Best known as a remarkable miniaturist and illuminator of works on paper, this previously unpublished painting is a significant addition to the corpus of only two other known works in oil by the Flemish artist Joris Hoefnagel, namely A fête at Bermondsey (Hatfield House, the Marquess of Salisbury; see fig. 1) and the small Allegory of Friendship (Rotterdam, Museum Boymans van Beuningen).
In a rhythmic, frieze-like arrangement, elegantly dressed figures gather for a celebration in the foreground of the village scene. The reason for this celebration is to be found in the solemn procession unfolding across the middle ground. Leading the party are two young men carrying large oval cakes wrapped in white napkins; then come two fiddlers and a gentleman carrying a cup aloft. Finally, a darkly attired lady is escorted by two older gentlemen, followed by a group of young maidens. The procession moves out of the church on the right and heads towards the banqueting tables that are being set to the left, where a gentleman, extending his arm in invitation, awaits them. In the kitchen, a great feast is being prepared. This choreographed ceremonial closely matches late sixteenth-century accounts of nuptial processions, as recounted for instance by the English novelist and balladist Thomas Deloney (1543-1600) in his History of John Winchcombe:
'The Bride being attired in a gown of sheeps russet, and a kertle of fine worsted, her head attired with a billiment of gold [...], she was led to church between two sweet boys [...]. A bride-cup of silver, gilt was carried before her, wherein was a goodly branch of rosemary, gilded, hung about with ribbands of all colours; and next followed Musicians who were playing. After the bride came the chiefest maidens of the country, some carrying great bride cakes' (1871 edition, first published in 1630 but written in the late sixteenth century, Newbury, p. 24).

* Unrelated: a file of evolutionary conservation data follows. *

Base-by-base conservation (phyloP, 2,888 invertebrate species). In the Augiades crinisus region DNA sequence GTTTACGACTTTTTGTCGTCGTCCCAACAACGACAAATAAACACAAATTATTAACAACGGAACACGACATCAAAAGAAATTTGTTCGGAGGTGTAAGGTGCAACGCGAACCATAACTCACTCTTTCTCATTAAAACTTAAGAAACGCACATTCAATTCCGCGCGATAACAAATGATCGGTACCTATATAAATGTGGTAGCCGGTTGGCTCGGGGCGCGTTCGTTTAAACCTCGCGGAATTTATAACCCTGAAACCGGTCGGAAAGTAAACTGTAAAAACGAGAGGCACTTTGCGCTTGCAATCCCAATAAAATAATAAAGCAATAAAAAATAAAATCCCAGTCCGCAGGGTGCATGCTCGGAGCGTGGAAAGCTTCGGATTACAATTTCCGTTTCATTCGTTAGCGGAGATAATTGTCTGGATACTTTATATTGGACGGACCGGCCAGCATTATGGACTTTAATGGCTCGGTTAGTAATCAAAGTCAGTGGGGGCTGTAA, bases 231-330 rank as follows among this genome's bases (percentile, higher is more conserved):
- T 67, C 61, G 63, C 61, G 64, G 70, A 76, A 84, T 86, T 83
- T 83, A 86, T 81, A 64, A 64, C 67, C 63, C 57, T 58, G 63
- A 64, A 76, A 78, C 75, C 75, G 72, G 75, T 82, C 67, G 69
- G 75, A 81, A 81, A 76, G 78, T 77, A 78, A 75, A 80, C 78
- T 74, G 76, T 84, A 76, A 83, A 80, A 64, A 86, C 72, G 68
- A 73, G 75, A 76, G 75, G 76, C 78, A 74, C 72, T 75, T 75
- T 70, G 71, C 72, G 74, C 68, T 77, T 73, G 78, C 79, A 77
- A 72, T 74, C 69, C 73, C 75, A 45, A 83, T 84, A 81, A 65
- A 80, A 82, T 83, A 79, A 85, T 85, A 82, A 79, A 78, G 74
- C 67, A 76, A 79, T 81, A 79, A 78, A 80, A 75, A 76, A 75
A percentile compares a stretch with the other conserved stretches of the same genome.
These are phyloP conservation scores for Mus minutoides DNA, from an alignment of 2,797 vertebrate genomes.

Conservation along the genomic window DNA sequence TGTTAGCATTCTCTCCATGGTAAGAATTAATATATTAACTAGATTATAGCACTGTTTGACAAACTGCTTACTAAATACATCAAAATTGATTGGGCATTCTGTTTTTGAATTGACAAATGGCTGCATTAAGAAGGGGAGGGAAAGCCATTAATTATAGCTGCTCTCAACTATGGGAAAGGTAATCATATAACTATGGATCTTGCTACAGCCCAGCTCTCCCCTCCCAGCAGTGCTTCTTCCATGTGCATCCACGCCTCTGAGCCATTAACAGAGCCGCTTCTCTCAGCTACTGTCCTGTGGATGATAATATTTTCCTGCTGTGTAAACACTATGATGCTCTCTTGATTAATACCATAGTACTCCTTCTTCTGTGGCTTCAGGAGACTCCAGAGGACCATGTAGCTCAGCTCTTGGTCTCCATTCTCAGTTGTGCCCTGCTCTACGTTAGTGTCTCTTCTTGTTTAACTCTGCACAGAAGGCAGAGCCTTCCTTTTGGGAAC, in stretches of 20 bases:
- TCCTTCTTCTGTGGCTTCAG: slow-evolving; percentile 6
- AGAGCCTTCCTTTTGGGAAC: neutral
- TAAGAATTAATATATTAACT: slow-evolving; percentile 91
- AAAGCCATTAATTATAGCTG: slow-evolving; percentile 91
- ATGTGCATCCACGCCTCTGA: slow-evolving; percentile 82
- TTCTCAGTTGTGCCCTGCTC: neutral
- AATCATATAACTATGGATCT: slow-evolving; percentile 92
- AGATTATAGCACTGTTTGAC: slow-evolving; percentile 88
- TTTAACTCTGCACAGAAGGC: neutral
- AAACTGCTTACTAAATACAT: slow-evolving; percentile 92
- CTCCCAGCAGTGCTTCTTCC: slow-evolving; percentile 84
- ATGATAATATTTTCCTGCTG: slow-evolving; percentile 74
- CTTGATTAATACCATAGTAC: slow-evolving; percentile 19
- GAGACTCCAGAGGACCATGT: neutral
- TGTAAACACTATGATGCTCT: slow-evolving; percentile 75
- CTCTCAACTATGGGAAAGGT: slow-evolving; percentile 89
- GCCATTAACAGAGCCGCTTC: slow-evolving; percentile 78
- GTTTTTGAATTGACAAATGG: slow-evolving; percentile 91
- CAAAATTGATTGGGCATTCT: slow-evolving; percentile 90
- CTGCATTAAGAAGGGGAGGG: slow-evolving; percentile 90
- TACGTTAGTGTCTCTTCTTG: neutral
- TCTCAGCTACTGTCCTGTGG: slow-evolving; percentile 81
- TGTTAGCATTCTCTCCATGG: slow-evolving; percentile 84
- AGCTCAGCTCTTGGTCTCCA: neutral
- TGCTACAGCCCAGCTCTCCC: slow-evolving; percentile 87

An almost identical procession is depicted in Hoefnagel's Fête at Bermondsey at Hatfield House. That picture is likely to be the panel recorded in the first inventory of Hatfield House, dated 1611, and catalogued as showing 'the solemnities of marriage'. This near-contemporaneous identification of the subject-matter thus supports the view that both the Hatfield picture and the present panel depict bridal feasts. This interpretation has however been challenged more recently by E. Auerbach and C.K. Adams (Paintings and Sculptures at Hatfield House, London, 1971, p. 54) and subsequently by K. Hearn (Dynasties, London, 1995, p. 112), on the basis that the lady dressed in black leading the procession makes an unlikely bride.
The similarities between the two paintings go beyond their thematic (whether bridal or not) analogy. They share almost identical dimensions and a horizontal compositional scheme. Some iconographic motifs and figures recur in both, though never as straight quotations but as inventive reformulations. These include, for instance, the nursing mother, the falconer and the couple on horseback arriving at the feast, the young boy with a dog in the foreground, the cook in his kitchen, the dancing peasants and the pilloried commoner. Unlike the Hatfield picture, this painting does not show any evidence of a signature. Yet, when it appeared on the Belgian art market in 1964, Léo van Puyvelde securely identified the panel as an autograph work by Joris Hoefnagel (L. van Puyvelde, written communication, Brussels, 16 June 1964). A comparison of the style and handling is enough to prove beyond any doubt that the two paintings are by the same hand. The broad brushstrokes used for the sky are virtually identical. In both, the foliage of the trees consists of similarly nervous and deftly curved dark green strokes convincingly topped in areas by smaller, lighter ones. Atmospheric perspective is suggested by using the same greenish blue tonalities that come to dominate the landscape as it recedes. Finally, in both paintings, the artist has deployed the full extent of his celebrated skills as a miniaturist, showing extreme attention to fine details such as jewellery, embroidery, individual faces and expressions.